The gunmen who killed 12 people in the attack on French magazine Charlie Hebdo are now dead after battles with police that claimed yet more innocent victims. The world stands in solidarity with France and its media, and rightly so. Nothing justifies answering the barbs of a cartoonist’s pen with the bullets of a Kalashnikov.
But as the outrage dissolves and the mourning ends, the question will remain: What is the right relationship between free speech and a free society? Freedom of speech is never absolute. There are restrictions for hate speech, libel, state secrets, and so on. A blanket insistence on free speech at all costs is no less dogmatic than a blanket insistence on sharia law. Charlie Hebdo’s brand of satire was arguably racist and deliberately provocative. What we are defending when we defend its journalists is not their right to publish without limits, but their right not to get killed for doing it.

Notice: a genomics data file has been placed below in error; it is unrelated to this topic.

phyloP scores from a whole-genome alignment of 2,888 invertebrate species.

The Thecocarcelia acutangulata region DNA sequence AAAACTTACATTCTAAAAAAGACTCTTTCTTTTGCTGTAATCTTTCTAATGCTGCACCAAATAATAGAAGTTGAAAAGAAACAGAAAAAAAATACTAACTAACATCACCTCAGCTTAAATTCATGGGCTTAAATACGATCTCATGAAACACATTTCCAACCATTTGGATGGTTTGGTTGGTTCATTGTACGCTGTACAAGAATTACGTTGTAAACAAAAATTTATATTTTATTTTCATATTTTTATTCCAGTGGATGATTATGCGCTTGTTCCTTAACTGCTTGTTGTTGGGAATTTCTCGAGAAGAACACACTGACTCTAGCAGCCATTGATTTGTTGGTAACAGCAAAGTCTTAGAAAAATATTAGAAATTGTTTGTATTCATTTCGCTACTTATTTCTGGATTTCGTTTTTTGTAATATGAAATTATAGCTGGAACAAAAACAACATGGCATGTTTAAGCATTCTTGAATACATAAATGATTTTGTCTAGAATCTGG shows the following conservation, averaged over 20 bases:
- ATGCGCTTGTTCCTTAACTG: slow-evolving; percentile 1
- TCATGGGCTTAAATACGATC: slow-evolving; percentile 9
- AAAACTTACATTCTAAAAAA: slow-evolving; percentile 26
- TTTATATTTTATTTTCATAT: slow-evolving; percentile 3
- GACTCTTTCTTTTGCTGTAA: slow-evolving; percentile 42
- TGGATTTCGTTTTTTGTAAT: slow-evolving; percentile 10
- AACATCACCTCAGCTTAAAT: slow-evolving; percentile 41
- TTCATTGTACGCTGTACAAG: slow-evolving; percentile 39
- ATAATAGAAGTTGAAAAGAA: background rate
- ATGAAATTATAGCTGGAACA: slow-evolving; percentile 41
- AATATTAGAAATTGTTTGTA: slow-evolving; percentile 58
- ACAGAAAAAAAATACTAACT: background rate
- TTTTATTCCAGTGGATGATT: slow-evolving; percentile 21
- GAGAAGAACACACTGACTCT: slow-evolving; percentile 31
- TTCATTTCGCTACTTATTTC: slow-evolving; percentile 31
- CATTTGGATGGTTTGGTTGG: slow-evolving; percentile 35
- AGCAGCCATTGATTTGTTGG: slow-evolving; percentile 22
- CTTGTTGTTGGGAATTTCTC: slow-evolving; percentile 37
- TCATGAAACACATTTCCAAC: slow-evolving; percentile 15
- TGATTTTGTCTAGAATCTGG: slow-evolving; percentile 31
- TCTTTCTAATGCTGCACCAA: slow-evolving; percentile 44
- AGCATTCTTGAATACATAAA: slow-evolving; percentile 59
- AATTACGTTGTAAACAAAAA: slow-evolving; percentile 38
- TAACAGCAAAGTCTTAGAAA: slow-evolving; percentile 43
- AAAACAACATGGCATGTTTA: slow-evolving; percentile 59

American graphic journalist Joe Sacco addressed this elegantly in a cartoon published on Friday. After affirming—and exercising—his right to vilify Muslims, Jews, black people, and anyone else, he wrote, “But perhaps when we tire of holding up our middle finger we can try to think about why the world is the way it is and what it is about Muslims in this time and place that makes them unable to laugh off a mere image. And if we answer, ‘Because something is deeply wrong with them’—certainly something was deeply wrong with the killers—then let us drive them from their homes and into the sea… for that is going to be far easier than sorting out how we fit in each other’s world.”